Reception to the BMW Concept 4 unveiled at Frankfurt last month has been controversial, to say the least. Despite the less-than-positive response, BMW is standing behind the coupe concept and its ridiculous kidney grilles. According to one company design exec, it's all about giving paying customers what they want and keeping the competition on their toes.
"As a company, you have to keep moving," BMW design chief Adrian van Hooydonk told Autocar. "The minute you start standing still, you become an easy target. The market is very competitive now, more than ever. But the hardest thing to do is make changes while you are successful. If you are no longer successful, people will immediately start saying you need to make changes, but then you are in panic mode."
Speaking on the Concept 4 in particular, the BMW designer said, "It is a sporty coupé, and by definition it has to have a very expressive design, and you see that all around the car, not just the front. But there are not that many lines or elements—it's not a complex design." In spite of van Hooydonk's supposed definition for what a sporty coupe should look like, the next 4 Series will succeed a long line of decidedly handsome, restrained, and not-that-expressive two-doors. (See: the much-loved E46-gen 3 Series.)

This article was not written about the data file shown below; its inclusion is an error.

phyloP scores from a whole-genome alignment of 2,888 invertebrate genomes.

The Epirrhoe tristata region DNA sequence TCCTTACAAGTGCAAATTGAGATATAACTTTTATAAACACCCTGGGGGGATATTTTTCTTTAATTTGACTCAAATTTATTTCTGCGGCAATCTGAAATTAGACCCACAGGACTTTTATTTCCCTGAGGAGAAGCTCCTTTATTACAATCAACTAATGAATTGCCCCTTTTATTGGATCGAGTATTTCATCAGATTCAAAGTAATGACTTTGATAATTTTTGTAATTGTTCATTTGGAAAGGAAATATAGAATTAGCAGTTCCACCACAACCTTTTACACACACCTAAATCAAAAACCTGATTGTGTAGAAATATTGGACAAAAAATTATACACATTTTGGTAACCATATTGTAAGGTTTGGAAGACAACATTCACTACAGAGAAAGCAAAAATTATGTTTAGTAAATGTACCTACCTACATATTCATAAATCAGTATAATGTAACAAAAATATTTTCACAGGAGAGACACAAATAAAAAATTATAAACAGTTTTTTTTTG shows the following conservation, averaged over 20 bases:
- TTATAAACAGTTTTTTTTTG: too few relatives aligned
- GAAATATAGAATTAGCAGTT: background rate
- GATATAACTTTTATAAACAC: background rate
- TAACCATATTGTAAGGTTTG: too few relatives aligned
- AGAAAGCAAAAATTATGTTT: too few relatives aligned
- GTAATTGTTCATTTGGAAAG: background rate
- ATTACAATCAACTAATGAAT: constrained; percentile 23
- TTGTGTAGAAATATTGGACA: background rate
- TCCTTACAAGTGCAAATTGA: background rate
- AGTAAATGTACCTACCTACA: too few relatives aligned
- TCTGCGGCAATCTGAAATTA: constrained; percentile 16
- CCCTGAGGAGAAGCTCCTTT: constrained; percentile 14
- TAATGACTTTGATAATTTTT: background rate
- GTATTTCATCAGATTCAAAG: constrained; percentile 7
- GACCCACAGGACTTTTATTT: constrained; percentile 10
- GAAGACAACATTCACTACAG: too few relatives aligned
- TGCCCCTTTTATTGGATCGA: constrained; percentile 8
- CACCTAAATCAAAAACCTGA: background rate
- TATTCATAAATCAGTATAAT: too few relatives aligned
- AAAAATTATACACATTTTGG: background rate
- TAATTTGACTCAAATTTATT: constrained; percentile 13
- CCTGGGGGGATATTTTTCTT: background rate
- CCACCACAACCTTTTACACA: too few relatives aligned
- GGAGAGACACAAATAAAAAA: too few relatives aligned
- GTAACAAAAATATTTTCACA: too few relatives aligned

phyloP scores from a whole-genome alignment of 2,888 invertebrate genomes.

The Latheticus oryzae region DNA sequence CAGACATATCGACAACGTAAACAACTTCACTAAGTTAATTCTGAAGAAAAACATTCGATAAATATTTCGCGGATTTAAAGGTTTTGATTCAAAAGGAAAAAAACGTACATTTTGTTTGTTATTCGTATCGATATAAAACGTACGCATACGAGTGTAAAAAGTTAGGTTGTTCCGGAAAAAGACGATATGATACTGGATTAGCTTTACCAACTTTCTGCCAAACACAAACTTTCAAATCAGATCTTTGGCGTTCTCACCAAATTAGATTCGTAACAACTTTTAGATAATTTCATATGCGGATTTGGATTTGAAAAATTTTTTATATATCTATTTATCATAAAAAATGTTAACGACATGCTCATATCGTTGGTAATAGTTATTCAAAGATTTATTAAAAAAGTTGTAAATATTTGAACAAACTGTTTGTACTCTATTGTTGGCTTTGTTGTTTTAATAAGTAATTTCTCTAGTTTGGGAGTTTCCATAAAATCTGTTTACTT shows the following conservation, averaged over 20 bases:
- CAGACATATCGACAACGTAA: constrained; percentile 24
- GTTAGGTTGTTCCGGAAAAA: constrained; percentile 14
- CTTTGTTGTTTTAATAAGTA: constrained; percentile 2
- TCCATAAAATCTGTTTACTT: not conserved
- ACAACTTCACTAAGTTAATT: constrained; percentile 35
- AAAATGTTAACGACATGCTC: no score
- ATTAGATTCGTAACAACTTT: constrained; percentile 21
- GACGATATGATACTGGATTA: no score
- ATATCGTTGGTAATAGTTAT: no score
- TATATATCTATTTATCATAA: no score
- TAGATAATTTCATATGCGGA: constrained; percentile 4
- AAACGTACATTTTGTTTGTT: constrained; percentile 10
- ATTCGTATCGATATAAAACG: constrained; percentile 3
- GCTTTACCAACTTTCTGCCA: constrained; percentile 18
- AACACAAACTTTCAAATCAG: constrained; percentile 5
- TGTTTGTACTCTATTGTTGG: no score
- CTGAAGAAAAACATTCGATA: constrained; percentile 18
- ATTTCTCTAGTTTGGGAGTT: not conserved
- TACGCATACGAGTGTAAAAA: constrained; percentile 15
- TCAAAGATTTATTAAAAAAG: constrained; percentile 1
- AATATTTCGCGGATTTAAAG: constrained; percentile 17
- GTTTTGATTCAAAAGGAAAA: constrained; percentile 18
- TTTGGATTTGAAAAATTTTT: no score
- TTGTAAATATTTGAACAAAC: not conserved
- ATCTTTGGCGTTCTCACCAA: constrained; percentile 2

To the chagrin of old-school, conservative BMW fans, the next 4er probably won't be the last Bimmer to get an oversized snout and in-your-face styling as van Hooydonk added, "We want to do this for all our cars: we want to have fewer elements, then each element you use plays a bigger role."
Understandable, especially once you learn that the new 7 Series—another car that's been mocked for its gargantuan nostrils—has been selling way better than before. "It was part of the brief," said von Hooydonk of the full-size luxury sedan. "People liked the car, but they said by and large it looks quite similar to the previous one, so why should they buy the new one?"
"Now everyone has noticed and production has ramped up considerably," proving once again that we are all stupid and the customer is always right.
We've reached out to BMW for further comment and will update this story when we hear back.